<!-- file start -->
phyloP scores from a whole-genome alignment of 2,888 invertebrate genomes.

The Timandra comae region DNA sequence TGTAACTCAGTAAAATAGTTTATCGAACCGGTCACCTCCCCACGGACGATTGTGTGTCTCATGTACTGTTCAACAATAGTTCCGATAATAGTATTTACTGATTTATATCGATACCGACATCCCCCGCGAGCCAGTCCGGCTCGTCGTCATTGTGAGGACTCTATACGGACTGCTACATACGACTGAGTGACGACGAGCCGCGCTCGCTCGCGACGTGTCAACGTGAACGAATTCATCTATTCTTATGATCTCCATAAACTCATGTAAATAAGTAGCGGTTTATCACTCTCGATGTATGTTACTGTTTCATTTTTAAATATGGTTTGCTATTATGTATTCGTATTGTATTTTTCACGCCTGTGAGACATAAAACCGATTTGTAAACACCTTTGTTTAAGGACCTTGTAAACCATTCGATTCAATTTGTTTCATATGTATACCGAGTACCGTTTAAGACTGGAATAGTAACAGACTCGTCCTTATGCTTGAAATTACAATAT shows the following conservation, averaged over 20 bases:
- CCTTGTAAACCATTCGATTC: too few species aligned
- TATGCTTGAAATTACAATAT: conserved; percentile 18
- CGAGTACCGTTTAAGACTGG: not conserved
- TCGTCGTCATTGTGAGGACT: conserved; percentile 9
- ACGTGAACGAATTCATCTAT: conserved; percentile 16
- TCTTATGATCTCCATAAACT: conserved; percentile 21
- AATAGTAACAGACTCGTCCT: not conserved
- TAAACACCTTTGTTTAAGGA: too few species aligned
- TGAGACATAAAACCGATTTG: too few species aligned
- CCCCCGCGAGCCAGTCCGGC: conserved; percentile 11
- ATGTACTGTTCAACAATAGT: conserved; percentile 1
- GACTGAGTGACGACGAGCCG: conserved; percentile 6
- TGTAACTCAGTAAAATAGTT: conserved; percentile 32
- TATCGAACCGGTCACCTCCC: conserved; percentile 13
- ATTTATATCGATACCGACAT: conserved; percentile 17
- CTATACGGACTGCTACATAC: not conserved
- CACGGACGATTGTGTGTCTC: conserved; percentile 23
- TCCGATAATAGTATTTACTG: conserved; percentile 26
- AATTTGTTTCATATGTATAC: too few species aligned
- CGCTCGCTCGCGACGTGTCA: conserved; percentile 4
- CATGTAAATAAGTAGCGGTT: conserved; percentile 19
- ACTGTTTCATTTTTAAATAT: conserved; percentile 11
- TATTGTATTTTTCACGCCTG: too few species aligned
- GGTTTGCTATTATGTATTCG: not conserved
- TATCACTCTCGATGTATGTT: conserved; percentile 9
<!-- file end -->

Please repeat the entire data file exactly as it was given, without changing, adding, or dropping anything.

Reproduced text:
phyloP scores from a whole-genome alignment of 2,888 invertebrate genomes.

The Timandra comae region DNA sequence TGTAACTCAGTAAAATAGTTTATCGAACCGGTCACCTCCCCACGGACGATTGTGTGTCTCATGTACTGTTCAACAATAGTTCCGATAATAGTATTTACTGATTTATATCGATACCGACATCCCCCGCGAGCCAGTCCGGCTCGTCGTCATTGTGAGGACTCTATACGGACTGCTACATACGACTGAGTGACGACGAGCCGCGCTCGCTCGCGACGTGTCAACGTGAACGAATTCATCTATTCTTATGATCTCCATAAACTCATGTAAATAAGTAGCGGTTTATCACTCTCGATGTATGTTACTGTTTCATTTTTAAATATGGTTTGCTATTATGTATTCGTATTGTATTTTTCACGCCTGTGAGACATAAAACCGATTTGTAAACACCTTTGTTTAAGGACCTTGTAAACCATTCGATTCAATTTGTTTCATATGTATACCGAGTACCGTTTAAGACTGGAATAGTAACAGACTCGTCCTTATGCTTGAAATTACAATAT shows the following conservation, averaged over 20 bases:
- CCTTGTAAACCATTCGATTC: too few species aligned
- TATGCTTGAAATTACAATAT: conserved; percentile 18
- CGAGTACCGTTTAAGACTGG: not conserved
- TCGTCGTCATTGTGAGGACT: conserved; percentile 9
- ACGTGAACGAATTCATCTAT: conserved; percentile 16
- TCTTATGATCTCCATAAACT: conserved; percentile 21
- AATAGTAACAGACTCGTCCT: not conserved
- TAAACACCTTTGTTTAAGGA: too few species aligned
- TGAGACATAAAACCGATTTG: too few species aligned
- CCCCCGCGAGCCAGTCCGGC: conserved; percentile 11
- ATGTACTGTTCAACAATAGT: conserved; percentile 1
- GACTGAGTGACGACGAGCCG: conserved; percentile 6
- TGTAACTCAGTAAAATAGTT: conserved; percentile 32
- TATCGAACCGGTCACCTCCC: conserved; percentile 13
- ATTTATATCGATACCGACAT: conserved; percentile 17
- CTATACGGACTGCTACATAC: not conserved
- CACGGACGATTGTGTGTCTC: conserved; percentile 23
- TCCGATAATAGTATTTACTG: conserved; percentile 26
- AATTTGTTTCATATGTATAC: too few species aligned
- CGCTCGCTCGCGACGTGTCA: conserved; percentile 4
- CATGTAAATAAGTAGCGGTT: conserved; percentile 19
- ACTGTTTCATTTTTAAATAT: conserved; percentile 11
- TATTGTATTTTTCACGCCTG: too few species aligned
- GGTTTGCTATTATGTATTCG: not conserved
- TATCACTCTCGATGTATGTT: conserved; percentile 9